Isn’t reading something like this, something that truly opens your eyes to a fresh perspective, so freeing? I found meaning in your words; thank you for that.

  4. Robin

    Dear Unfair,

    That sounds like gaslighting to me.

    Joseph offers helpful advice for someone living with a spouse who has healthy boundaries and also wants a healthy, loving, supportive marriage. However, if you are married to someone who may not be capable of that today (for whatever reason) greater tools may be needed to help cope, adapt, and possibly get your needs met too (which enhances the relationship for both partners).

    Living with the Passive-Aggressive Man: Coping with Hidden Aggression–from the Bedroom by Scott Wetzler

    The Verbally Abusive Relationship: How to recognize it and how to respond Kindle Edition by Patricia Evans (Author)

    These are life-changing teachings when taking into account that these are learned behaviors (that do not necessarily define a person’s being). I don’t believe that a person = a Passive Aggressive. I believe these are learned behaviors that can be unlearned and replaced with healthier, relationship edifying thoughts and behaviors if someone is willing to do so.

    I have also learned that what we tolerate, will continue. Gently, respectfully, and consistently communicating our needs, wants, and desires as well as listening and offering the same respect for others (realizing that both parties will fall short – we are human) is a necessary skill that requires learning, patience, and practice. It does not mean we will always get what we want from others or be able to successfully meet their needs all of the time. But it does help clarify what we can/cannot live with or without, what we are willing and/or able to do for others too.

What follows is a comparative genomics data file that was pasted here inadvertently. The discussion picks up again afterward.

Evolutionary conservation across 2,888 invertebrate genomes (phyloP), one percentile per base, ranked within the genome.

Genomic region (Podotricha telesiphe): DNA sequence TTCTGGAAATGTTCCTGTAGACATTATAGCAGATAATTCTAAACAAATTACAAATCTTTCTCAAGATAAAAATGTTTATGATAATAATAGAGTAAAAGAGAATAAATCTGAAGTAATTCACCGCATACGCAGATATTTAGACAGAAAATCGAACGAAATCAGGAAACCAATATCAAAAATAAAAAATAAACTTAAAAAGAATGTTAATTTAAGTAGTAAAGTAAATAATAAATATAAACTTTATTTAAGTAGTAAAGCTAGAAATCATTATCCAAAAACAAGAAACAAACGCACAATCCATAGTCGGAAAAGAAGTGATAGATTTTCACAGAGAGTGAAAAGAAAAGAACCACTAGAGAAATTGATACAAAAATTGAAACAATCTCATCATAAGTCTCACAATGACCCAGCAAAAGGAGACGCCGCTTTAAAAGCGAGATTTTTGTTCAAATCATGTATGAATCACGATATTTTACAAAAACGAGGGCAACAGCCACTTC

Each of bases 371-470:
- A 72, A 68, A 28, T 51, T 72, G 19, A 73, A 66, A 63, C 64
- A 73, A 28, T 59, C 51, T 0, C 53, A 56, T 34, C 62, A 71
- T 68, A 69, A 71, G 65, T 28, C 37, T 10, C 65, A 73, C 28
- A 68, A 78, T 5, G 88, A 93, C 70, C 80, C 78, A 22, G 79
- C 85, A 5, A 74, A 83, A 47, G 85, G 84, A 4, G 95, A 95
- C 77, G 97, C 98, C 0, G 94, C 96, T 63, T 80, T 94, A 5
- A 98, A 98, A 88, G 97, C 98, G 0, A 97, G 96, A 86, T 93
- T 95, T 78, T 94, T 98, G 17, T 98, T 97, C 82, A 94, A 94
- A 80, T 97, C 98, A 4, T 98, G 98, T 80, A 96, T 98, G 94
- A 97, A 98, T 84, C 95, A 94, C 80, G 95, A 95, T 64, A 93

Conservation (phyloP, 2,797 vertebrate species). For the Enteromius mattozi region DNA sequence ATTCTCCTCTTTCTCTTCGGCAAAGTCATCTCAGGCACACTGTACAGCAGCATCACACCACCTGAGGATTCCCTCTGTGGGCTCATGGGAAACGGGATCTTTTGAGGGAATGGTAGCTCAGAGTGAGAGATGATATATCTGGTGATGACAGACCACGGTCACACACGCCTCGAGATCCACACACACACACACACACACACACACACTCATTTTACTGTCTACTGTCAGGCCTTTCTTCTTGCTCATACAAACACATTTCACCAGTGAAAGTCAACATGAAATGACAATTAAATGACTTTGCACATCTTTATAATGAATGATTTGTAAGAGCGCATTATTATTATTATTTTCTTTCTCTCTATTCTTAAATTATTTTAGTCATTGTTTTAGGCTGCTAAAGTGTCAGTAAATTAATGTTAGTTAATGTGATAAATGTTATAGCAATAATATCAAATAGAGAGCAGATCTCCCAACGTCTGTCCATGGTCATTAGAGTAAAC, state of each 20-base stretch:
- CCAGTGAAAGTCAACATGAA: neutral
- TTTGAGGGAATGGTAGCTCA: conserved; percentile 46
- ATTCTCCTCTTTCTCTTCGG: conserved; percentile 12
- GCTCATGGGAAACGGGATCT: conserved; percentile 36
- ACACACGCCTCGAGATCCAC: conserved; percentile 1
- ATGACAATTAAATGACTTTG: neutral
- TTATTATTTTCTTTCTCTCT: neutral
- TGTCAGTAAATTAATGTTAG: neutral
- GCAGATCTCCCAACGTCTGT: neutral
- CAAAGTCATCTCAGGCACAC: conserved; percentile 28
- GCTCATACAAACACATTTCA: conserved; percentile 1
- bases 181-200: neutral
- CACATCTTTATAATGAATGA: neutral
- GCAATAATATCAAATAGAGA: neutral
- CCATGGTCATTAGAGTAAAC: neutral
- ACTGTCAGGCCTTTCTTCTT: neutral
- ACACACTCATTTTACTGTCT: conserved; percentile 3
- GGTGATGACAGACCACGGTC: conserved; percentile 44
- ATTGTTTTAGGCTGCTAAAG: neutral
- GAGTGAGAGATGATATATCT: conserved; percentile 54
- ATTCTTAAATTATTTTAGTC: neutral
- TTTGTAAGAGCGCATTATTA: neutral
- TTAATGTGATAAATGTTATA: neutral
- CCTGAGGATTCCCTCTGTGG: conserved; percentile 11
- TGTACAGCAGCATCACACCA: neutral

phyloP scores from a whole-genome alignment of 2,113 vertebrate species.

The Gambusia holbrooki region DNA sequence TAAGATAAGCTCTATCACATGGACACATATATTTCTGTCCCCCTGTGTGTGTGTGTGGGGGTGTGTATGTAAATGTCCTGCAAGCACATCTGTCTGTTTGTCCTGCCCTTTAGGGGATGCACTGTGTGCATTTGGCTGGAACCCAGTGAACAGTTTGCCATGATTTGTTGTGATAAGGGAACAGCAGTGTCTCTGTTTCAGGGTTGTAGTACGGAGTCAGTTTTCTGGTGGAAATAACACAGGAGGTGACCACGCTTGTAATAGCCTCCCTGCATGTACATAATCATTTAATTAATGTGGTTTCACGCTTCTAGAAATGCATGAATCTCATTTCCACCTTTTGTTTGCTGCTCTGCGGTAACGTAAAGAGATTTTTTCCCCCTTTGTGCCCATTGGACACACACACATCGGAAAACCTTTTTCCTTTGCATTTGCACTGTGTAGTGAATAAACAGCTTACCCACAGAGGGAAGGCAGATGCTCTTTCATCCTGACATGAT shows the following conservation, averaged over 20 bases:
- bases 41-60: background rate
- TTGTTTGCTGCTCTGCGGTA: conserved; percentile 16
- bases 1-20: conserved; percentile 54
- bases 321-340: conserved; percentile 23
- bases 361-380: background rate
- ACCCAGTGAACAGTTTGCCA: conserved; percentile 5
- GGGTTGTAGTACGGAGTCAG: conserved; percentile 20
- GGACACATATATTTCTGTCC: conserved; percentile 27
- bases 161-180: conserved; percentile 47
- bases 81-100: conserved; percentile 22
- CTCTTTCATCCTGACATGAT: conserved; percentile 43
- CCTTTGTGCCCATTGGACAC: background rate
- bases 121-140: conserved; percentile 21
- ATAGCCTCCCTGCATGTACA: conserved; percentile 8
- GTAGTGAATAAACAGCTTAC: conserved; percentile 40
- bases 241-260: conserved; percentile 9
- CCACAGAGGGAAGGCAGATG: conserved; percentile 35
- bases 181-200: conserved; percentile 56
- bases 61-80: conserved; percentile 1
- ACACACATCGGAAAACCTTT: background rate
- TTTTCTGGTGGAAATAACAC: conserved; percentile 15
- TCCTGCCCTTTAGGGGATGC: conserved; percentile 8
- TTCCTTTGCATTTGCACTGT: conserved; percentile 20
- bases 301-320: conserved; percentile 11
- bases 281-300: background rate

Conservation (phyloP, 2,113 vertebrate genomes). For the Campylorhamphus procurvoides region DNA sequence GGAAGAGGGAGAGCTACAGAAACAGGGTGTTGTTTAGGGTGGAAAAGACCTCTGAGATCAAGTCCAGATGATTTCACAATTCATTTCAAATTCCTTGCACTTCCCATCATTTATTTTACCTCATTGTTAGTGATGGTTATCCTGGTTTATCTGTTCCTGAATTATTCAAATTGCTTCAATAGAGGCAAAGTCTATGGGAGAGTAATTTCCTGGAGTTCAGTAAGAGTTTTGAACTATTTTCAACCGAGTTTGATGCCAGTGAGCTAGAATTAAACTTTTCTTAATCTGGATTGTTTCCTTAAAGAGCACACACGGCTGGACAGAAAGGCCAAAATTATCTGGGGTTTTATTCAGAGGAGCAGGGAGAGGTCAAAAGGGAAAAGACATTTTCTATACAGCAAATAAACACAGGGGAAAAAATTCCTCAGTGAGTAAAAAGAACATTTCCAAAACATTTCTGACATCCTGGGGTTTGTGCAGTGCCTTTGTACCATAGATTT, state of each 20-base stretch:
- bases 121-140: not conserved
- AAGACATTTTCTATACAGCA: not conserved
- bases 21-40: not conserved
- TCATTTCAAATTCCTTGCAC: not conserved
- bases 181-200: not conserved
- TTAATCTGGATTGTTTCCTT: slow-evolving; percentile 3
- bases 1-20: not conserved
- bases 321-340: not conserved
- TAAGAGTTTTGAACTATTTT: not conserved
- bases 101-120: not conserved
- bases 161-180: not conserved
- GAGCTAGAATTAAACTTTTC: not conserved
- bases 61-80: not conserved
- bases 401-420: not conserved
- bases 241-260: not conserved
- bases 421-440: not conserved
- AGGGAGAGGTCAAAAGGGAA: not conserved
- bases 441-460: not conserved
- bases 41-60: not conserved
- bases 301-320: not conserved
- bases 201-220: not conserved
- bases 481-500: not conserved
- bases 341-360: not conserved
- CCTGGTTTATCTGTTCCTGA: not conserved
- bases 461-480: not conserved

It may not be someone’s husband. It could be someone’s wife, or mother, or brother, or employer with whom these behaviors are encountered which is why I found both books incredibly enlightening. Not only have I learned about others, I learned a great deal about myself and what I wanted to change to be a better parent, spouse, child, sibling, employee, friend, etc.

    I hope that you find these resources helpful too.

    Kind regards and well wishes.

    1. Joseph Grenny

      Thank you, Robin. This is good additional insight.

  5. Kirk

    Great stuff in theory but for me the real challenge comes in these two short sentences within Joseph’s reply: “Stop worrying about how he’ll react. Let him react however he chooses.”
    I have never figured out how to gain control of my feelings when there is a negative reaction. I have been told many times that this is a choice I can make for myself but have never experienced it that way. Pretty much anybody I care about (and many I don’t) can inflict emotional pain if they chose to…. and I don’t know how to stop them.

    1. Joseph Grenny

      Good question, Kirk. I’ve worked hard on this myself. I’ll craft a longer answer and submit it for a future column.